Tony Mills – Over My Dead Body (Album Review)

Tony Mills has had a long and successful career in music spanning over 30 years. Originating from England, he began his career at 14 years old playing in a punk band. Tony joined the Hair Metal band Shy in 1983, and Shy were highly successful in the 80s supporting the likes of Twisted Sister, Bon Jovi, Manowar, Meat Loaf, and many others. Tony also co-wrote with well-known artists such as Dokken, Michael Bolton, and Cinderella. In 2002, Tony released his first solo album and has written multiple solo albums since then including his brand new solo album ‘Over my Dead Body’ which was produced by Battlegod Productions.

Over My Dead Body‘ is first and foremost a very well written album musically and lyrically, there is a lot of diversity in this album which span from the fast and heavy track “28 Flights” to the ballad of “My Death” to the gregorian chant of “Bitter Suite“. The album is a throwback to the 80s and it’s an old school sounding album but also has elements of power metal and also some symphonic metal mixed in as well. Tony has used voice-overs which the album starts as a voice-over. He has also used to good effects for example the track “We Should Be On By Now” starts as though it was played in a concert hall, the track “No Love Lost” also has some good voiceovers and sound effects to bring extra contrasts to the song.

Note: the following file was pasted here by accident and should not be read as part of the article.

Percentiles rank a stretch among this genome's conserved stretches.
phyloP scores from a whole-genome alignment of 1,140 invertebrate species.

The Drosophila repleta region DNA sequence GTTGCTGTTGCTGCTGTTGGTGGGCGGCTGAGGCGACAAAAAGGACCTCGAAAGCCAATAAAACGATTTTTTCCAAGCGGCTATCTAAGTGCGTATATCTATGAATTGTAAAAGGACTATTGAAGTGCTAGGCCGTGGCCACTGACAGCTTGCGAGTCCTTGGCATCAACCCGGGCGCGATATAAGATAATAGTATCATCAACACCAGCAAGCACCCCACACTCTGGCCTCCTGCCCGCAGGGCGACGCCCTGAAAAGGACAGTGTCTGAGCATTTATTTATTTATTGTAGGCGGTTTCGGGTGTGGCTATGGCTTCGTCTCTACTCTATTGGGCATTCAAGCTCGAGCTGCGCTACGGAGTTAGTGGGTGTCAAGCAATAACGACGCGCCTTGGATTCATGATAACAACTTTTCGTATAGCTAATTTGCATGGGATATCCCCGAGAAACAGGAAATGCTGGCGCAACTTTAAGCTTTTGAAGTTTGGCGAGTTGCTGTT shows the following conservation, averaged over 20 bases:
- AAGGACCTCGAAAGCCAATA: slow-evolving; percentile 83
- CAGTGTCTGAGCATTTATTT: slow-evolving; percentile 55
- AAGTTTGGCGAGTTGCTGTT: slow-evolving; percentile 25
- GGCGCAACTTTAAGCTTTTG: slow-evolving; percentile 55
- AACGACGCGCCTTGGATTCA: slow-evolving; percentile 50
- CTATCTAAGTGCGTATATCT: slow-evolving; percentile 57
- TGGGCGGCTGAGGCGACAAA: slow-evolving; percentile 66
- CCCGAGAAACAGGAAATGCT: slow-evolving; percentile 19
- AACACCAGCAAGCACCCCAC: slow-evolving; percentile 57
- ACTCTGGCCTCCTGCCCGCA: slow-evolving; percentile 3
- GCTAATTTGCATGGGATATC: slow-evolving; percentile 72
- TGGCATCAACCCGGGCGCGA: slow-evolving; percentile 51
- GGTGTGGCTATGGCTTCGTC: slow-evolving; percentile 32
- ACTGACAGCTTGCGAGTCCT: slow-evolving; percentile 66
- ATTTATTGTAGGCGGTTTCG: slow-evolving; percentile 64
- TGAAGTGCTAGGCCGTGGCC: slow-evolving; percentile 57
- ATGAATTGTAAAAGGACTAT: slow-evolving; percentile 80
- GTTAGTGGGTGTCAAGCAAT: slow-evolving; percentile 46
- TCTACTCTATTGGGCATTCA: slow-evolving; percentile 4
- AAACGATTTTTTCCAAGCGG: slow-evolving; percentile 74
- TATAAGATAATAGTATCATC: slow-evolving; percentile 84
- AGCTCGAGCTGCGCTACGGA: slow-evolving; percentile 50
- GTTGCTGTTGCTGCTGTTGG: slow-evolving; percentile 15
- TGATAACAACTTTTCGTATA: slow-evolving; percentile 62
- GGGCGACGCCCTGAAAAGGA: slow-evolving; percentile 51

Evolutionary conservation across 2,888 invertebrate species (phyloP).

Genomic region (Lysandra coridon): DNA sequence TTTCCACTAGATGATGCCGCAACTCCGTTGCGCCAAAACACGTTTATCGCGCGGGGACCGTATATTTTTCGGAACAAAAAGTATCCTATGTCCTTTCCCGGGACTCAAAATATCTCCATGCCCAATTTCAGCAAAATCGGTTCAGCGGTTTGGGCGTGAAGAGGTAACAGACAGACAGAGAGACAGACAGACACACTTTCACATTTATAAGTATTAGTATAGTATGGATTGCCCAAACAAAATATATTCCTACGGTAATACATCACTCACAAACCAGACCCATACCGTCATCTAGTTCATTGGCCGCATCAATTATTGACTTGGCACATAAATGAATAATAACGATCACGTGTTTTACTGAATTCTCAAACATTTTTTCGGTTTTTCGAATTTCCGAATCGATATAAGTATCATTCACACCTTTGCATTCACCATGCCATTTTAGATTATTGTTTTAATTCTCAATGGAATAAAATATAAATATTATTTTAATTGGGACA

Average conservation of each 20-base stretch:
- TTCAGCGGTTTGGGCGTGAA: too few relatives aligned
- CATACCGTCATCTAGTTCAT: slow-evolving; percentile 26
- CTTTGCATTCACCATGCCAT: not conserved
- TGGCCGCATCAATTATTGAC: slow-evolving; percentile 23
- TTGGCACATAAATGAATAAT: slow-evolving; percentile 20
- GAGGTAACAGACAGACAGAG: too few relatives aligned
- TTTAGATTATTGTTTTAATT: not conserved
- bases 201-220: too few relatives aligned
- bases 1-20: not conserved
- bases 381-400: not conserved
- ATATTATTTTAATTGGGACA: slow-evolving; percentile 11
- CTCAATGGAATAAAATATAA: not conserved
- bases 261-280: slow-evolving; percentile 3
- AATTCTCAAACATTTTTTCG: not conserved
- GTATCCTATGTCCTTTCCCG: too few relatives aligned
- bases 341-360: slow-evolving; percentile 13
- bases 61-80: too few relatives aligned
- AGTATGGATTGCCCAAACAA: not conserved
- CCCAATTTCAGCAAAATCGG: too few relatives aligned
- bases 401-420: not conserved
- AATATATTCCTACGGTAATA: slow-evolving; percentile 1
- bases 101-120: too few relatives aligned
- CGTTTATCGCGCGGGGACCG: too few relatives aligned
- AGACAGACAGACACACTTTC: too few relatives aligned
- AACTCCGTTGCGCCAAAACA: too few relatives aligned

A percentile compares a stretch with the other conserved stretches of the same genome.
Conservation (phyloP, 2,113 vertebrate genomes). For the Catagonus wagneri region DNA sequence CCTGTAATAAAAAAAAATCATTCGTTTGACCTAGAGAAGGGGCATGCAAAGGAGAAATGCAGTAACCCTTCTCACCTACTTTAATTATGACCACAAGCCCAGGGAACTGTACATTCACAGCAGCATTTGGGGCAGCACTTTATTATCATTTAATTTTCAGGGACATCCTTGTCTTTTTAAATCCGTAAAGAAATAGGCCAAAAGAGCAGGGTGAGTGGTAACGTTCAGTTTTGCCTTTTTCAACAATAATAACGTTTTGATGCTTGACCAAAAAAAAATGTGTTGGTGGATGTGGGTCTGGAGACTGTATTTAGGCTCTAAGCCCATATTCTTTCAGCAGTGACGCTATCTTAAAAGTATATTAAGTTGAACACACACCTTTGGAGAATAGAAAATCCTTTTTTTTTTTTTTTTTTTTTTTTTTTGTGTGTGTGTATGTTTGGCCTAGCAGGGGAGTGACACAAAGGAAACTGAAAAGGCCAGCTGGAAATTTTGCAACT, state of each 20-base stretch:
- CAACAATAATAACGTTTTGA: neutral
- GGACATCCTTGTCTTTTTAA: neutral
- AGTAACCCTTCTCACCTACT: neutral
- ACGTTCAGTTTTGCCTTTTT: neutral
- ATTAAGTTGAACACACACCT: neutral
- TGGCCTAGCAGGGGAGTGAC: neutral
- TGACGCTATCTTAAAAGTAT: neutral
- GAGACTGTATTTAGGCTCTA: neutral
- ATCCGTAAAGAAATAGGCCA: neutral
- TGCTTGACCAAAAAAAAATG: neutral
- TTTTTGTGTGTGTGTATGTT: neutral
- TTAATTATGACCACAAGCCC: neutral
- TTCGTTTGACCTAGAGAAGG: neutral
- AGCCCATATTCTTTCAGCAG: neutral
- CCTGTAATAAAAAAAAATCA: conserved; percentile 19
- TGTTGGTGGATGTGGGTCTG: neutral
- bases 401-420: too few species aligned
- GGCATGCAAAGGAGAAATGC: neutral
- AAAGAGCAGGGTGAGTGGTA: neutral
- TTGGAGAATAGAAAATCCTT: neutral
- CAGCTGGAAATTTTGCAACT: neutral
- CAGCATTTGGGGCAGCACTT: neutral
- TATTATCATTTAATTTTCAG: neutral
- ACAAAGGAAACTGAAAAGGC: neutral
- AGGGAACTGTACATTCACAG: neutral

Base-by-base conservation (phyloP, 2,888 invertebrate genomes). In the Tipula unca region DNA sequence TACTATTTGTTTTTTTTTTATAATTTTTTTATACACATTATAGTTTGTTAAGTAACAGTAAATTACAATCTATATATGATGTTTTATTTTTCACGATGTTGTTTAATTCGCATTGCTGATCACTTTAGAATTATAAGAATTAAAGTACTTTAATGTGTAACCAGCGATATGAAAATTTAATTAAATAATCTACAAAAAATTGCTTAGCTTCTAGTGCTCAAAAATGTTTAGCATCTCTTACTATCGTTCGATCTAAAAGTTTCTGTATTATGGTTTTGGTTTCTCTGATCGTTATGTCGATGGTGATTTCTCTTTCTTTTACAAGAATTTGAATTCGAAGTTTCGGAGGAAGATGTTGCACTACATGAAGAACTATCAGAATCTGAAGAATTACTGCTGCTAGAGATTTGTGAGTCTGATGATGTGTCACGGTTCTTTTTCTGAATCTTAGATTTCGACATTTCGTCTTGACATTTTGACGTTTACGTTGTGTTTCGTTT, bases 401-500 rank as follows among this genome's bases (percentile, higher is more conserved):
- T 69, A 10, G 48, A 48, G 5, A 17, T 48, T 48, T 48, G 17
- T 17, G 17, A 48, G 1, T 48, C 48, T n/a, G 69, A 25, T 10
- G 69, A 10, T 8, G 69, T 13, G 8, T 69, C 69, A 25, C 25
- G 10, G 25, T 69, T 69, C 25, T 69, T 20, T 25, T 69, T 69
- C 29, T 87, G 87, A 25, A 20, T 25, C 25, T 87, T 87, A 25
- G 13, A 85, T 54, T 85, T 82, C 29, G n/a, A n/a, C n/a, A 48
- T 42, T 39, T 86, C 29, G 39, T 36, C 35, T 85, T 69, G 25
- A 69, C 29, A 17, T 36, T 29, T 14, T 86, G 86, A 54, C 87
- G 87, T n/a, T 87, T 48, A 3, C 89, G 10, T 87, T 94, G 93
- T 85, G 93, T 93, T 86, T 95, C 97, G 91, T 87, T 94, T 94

Tony has a beautiful old-style vocal, with vibrato and a large range that needs to be recognised. The music is very well put together with excellent guitar solos and hard-hitting riffs and guitar duels followed by the rhythm section that sets the core to this album. Stand out tracks on the album would be: “28 flights“, “No Love Lost“, “4 In The Morning” and “Somewhere in London“.

This is another great example that good old school music is not dead but very much alive with excellent releases like this coming out. So personally, Tony, thank you for this album as I very much enjoyed it.

Release Year: 2014
Label: Battlegod Productions
Category: Album
Country: England

Reviewed by Brent Logan